We’ve just lost Clara, who was al­most the pla­tonic ideal of what a Who com­pan­ion should be. How do you fol­low her?

By some­body who doesn’t ever think that they should be a Doc­tor Who com­pan­ion. That works as well. The word we in­evitably use is com­pan­ion and it’s com­pletely wrong. Struc­turally, within the show, the Doc­tor is the com­pan­ion. It’s al­ways her story. And it al­ways has been. The ori­gin shows of Doc­tor Who, “An Un­earthly Child” and “Rose”, fo­cus en­tirely on the com­pan­ion char­ac­ter. They get more screen­time, more lines and you know more about them. So it’s start­ing the story again from a dif­fer­ent point of view. And when you change the point of view char­ac­ter you change the flavour and style of your show. You also get a glo­ri­ous thing – you can ab­so­lutely le­git­i­mately call it chap­ter one. You can start here. This per­son is go­ing to walk with you into the Doc­tor’s life, and you’re go­ing to dis­cover that blue box is big­ger on the in­side. He’s got two hearts. Maybe one day you’ll dis­cover he can change his face. You’re go­ing to see that all again. You can call that repet­i­tive if you like but when have we ever got tired of James Bond in­tro­duc­ing him­self?

So that’s where your head is right now?

And in Sher­lock! Yes, I am think­ing quite hard ac­tu­ally about a quite rad­i­cally dif­fer­ent way of kick­ing off. Be­cause you can ap­proach it from any an­gle. You can come div­ing in. We know where we’re go­ing to end up. We’re go­ing to be in­side the blue box and it’s go­ing to take off and we’re go­ing to go every­where in the uni­verse. But what road we take to get there will de­fine the new flavour of the show.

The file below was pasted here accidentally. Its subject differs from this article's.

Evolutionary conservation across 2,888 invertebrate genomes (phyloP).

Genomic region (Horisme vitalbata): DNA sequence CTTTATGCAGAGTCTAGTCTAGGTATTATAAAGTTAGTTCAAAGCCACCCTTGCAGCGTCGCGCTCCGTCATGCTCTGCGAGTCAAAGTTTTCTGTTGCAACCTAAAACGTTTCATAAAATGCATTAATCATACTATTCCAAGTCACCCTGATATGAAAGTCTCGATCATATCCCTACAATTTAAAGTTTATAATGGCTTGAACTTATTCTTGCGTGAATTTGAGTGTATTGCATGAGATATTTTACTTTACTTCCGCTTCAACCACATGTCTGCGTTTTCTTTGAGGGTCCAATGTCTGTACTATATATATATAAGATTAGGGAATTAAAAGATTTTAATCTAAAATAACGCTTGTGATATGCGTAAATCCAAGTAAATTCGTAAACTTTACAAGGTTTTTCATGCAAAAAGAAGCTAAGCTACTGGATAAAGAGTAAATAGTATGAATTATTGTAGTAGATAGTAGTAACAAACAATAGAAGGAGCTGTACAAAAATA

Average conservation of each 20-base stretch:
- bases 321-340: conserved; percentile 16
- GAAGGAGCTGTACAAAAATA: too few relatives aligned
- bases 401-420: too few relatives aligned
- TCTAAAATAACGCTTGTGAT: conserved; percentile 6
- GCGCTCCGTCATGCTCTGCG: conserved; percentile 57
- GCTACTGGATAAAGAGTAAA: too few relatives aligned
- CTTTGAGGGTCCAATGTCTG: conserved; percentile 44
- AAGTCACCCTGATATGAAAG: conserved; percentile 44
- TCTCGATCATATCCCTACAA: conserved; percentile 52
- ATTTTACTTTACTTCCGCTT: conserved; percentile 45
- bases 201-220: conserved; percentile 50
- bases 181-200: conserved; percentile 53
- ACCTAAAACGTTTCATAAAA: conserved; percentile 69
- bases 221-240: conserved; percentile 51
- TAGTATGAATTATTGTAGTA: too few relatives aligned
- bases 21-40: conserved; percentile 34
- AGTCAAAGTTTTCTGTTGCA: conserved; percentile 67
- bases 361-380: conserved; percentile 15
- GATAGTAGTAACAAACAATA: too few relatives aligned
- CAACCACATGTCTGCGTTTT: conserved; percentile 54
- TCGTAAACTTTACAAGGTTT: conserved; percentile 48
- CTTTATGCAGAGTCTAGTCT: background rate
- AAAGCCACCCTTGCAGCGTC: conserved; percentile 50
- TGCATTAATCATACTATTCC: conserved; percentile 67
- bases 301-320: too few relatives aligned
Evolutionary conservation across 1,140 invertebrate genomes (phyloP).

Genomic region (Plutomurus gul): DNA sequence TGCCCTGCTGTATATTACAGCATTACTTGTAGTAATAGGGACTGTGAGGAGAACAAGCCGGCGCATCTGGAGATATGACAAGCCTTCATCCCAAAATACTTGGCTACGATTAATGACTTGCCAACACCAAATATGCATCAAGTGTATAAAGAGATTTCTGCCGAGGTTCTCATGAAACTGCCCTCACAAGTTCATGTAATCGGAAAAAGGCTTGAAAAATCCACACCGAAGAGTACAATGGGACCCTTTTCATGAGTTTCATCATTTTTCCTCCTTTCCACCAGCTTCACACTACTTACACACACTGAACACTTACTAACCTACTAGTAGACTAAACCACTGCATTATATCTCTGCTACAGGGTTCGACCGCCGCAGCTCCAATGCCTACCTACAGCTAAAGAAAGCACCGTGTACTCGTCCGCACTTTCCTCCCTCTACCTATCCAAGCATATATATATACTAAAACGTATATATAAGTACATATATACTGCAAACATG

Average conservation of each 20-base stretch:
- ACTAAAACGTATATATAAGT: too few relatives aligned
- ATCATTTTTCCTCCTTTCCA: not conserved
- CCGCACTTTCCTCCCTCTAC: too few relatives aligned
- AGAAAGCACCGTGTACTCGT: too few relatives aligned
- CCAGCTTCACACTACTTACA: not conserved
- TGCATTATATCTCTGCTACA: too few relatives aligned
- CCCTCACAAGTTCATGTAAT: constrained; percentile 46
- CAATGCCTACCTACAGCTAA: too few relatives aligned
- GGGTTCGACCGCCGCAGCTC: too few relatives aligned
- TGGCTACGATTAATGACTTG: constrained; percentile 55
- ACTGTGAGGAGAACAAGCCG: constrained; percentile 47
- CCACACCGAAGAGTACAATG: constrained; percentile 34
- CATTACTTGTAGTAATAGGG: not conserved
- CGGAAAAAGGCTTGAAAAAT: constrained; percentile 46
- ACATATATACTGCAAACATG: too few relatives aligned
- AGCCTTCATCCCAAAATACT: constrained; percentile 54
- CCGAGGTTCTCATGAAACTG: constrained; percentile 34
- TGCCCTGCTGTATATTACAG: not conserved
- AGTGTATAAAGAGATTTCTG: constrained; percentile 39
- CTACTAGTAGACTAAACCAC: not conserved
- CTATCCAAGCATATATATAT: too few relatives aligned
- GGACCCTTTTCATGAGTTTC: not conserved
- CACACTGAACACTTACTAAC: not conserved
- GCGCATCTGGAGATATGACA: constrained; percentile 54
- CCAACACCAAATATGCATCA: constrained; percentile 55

Where do you think you want to take the Doc­tor next year – and where does Peter want to take the char­ac­ter?

We haven’t sat and had that dis­cus­sion yet be­cause we’re still reel­ing af­ter the end of last year. We dis­cussed it a lot be­tween se­ries eight and se­ries nine. Peter was very ar­tic­u­late and clear about what he wanted to do. We’d left “Am I a good man?” be­hind and “Am I the Doc­tor?” be­hind. I re­mem­ber he wanted the elec­tric gui­tar. The thing he said to me that was mu­sic to my ears was “I don’t want to play the Twelfth Doc­tor. I feel as though I’ve been play­ing the Twelfth Doc­tor. I want to play the Doc­tor. Just the Doc­tor. All of him.” It al­ways hap­pens in the sec­ond se­ries, with ev­ery Doc­tor. That’s the mo­ment where he took it over, where it was just him. There was no other.

This year’s Vic­to­rian era Sher­lock spe­cial is a for­mat buster. Could you do a Doc­tor Who spe­cial that was equally un­ex­pected?

What, the con­tin­u­a­tion of the Peter Cush­ing movies? That’s not half-bad… I quite like it [laughs]! The an­swer is you can do any­thing you like. It does strike me as quite funny to do a Doc­tor Who Christ­mas spe­cial which is just the movie version of Doc­tor Who – Hol­ly­wood got hold of the true story of the Time Lord and made a slightly dis­torted version [laughs]! Yes, you could. Pos­si­bly peo­ple would be dis­ap­pointed… oh, I don’t know. If it was funny it would be good!

The Doc­tor Who Christ­mas spe­cial is on BBC One on Christ­mas Day.

The Christ­mas spe­cial will be the fif­teenth episode fea­tur­ing River.

If Greg Davies loses his head he’s still got plenty of body.

Re­minded of the ro­bots in “Di­nosaurs On A Space­ship”?

Is that a Sonic Screw?

A good co-pi­lot to have. The Christ­mas bauble thief: re­vealed!

Well, it cer­tainly looks Christ­massy.